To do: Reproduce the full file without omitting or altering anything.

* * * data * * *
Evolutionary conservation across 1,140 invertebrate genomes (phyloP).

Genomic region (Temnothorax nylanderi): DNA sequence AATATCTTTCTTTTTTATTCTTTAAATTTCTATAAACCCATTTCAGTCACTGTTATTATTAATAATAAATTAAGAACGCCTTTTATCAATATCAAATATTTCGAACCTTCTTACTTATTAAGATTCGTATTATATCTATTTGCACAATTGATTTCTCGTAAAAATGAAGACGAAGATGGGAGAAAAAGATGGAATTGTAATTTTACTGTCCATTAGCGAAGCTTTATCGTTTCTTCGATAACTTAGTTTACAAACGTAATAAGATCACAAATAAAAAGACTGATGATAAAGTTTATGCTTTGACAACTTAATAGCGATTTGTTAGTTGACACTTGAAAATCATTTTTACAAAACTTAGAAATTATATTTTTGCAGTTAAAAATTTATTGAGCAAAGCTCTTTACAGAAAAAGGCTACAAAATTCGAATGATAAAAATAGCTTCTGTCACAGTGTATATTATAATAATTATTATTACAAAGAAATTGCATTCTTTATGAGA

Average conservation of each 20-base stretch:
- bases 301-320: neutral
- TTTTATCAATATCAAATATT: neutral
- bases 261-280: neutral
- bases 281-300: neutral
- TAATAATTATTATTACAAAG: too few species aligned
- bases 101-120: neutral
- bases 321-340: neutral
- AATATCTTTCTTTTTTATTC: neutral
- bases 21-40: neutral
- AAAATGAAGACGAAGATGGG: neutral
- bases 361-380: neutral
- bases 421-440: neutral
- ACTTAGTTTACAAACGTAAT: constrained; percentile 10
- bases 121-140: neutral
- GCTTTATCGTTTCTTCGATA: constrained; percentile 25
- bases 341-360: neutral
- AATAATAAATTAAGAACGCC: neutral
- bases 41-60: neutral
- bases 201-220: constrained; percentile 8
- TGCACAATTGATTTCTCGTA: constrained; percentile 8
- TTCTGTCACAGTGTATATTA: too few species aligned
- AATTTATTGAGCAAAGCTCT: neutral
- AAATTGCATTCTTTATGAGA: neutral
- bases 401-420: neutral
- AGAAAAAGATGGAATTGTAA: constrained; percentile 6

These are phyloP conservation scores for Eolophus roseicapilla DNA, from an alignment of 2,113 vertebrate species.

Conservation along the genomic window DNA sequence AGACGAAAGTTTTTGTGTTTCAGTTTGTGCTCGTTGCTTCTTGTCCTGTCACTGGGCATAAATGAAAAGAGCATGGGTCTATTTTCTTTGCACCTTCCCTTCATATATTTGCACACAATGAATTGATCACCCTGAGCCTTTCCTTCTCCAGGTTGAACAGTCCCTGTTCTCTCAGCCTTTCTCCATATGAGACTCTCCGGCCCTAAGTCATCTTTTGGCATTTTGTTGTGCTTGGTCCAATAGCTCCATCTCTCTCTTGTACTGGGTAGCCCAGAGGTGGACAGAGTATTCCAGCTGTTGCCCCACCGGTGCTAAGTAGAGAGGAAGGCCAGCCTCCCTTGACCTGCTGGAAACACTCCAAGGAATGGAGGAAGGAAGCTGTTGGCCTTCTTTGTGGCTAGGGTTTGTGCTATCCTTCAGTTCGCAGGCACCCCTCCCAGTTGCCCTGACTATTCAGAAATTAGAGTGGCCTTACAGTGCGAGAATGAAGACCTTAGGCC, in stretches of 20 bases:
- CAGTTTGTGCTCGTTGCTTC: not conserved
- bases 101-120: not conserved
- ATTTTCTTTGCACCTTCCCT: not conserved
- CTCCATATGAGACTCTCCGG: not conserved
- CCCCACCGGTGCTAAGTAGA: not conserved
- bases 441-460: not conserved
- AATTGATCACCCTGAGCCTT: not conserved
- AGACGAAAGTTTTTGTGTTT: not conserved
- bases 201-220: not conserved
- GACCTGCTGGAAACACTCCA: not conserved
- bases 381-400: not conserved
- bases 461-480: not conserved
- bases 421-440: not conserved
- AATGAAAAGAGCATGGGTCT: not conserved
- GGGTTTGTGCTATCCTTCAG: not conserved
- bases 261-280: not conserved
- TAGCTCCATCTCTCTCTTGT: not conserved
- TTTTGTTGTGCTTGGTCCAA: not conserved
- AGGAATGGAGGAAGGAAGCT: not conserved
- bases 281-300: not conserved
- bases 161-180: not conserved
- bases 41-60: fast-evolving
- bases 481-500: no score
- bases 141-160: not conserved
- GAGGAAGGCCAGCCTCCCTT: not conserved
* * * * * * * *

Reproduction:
Evolutionary conservation across 1,140 invertebrate genomes (phyloP).

Genomic region (Temnothorax nylanderi): DNA sequence AATATCTTTCTTTTTTATTCTTTAAATTTCTATAAACCCATTTCAGTCACTGTTATTATTAATAATAAATTAAGAACGCCTTTTATCAATATCAAATATTTCGAACCTTCTTACTTATTAAGATTCGTATTATATCTATTTGCACAATTGATTTCTCGTAAAAATGAAGACGAAGATGGGAGAAAAAGATGGAATTGTAATTTTACTGTCCATTAGCGAAGCTTTATCGTTTCTTCGATAACTTAGTTTACAAACGTAATAAGATCACAAATAAAAAGACTGATGATAAAGTTTATGCTTTGACAACTTAATAGCGATTTGTTAGTTGACACTTGAAAATCATTTTTACAAAACTTAGAAATTATATTTTTGCAGTTAAAAATTTATTGAGCAAAGCTCTTTACAGAAAAAGGCTACAAAATTCGAATGATAAAAATAGCTTCTGTCACAGTGTATATTATAATAATTATTATTACAAAGAAATTGCATTCTTTATGAGA

Average conservation of each 20-base stretch:
- bases 301-320: neutral
- TTTTATCAATATCAAATATT: neutral
- bases 261-280: neutral
- bases 281-300: neutral
- TAATAATTATTATTACAAAG: too few species aligned
- bases 101-120: neutral
- bases 321-340: neutral
- AATATCTTTCTTTTTTATTC: neutral
- bases 21-40: neutral
- AAAATGAAGACGAAGATGGG: neutral
- bases 361-380: neutral
- bases 421-440: neutral
- ACTTAGTTTACAAACGTAAT: constrained; percentile 10
- bases 121-140: neutral
- GCTTTATCGTTTCTTCGATA: constrained; percentile 25
- bases 341-360: neutral
- AATAATAAATTAAGAACGCC: neutral
- bases 41-60: neutral
- bases 201-220: constrained; percentile 8
- TGCACAATTGATTTCTCGTA: constrained; percentile 8
- TTCTGTCACAGTGTATATTA: too few species aligned
- AATTTATTGAGCAAAGCTCT: neutral
- AAATTGCATTCTTTATGAGA: neutral
- bases 401-420: neutral
- AGAAAAAGATGGAATTGTAA: constrained; percentile 6

These are phyloP conservation scores for Eolophus roseicapilla DNA, from an alignment of 2,113 vertebrate species.

Conservation along the genomic window DNA sequence AGACGAAAGTTTTTGTGTTTCAGTTTGTGCTCGTTGCTTCTTGTCCTGTCACTGGGCATAAATGAAAAGAGCATGGGTCTATTTTCTTTGCACCTTCCCTTCATATATTTGCACACAATGAATTGATCACCCTGAGCCTTTCCTTCTCCAGGTTGAACAGTCCCTGTTCTCTCAGCCTTTCTCCATATGAGACTCTCCGGCCCTAAGTCATCTTTTGGCATTTTGTTGTGCTTGGTCCAATAGCTCCATCTCTCTCTTGTACTGGGTAGCCCAGAGGTGGACAGAGTATTCCAGCTGTTGCCCCACCGGTGCTAAGTAGAGAGGAAGGCCAGCCTCCCTTGACCTGCTGGAAACACTCCAAGGAATGGAGGAAGGAAGCTGTTGGCCTTCTTTGTGGCTAGGGTTTGTGCTATCCTTCAGTTCGCAGGCACCCCTCCCAGTTGCCCTGACTATTCAGAAATTAGAGTGGCCTTACAGTGCGAGAATGAAGACCTTAGGCC, in stretches of 20 bases:
- CAGTTTGTGCTCGTTGCTTC: not conserved
- bases 101-120: not conserved
- ATTTTCTTTGCACCTTCCCT: not conserved
- CTCCATATGAGACTCTCCGG: not conserved
- CCCCACCGGTGCTAAGTAGA: not conserved
- bases 441-460: not conserved
- AATTGATCACCCTGAGCCTT: not conserved
- AGACGAAAGTTTTTGTGTTT: not conserved
- bases 201-220: not conserved
- GACCTGCTGGAAACACTCCA: not conserved
- bases 381-400: not conserved
- bases 461-480: not conserved
- bases 421-440: not conserved
- AATGAAAAGAGCATGGGTCT: not conserved
- GGGTTTGTGCTATCCTTCAG: not conserved
- bases 261-280: not conserved
- TAGCTCCATCTCTCTCTTGT: not conserved
- TTTTGTTGTGCTTGGTCCAA: not conserved
- AGGAATGGAGGAAGGAAGCT: not conserved
- bases 281-300: not conserved
- bases 161-180: not conserved
- bases 41-60: fast-evolving
- bases 481-500: no score
- bases 141-160: not conserved
- GAGGAAGGCCAGCCTCCCTT: not conserved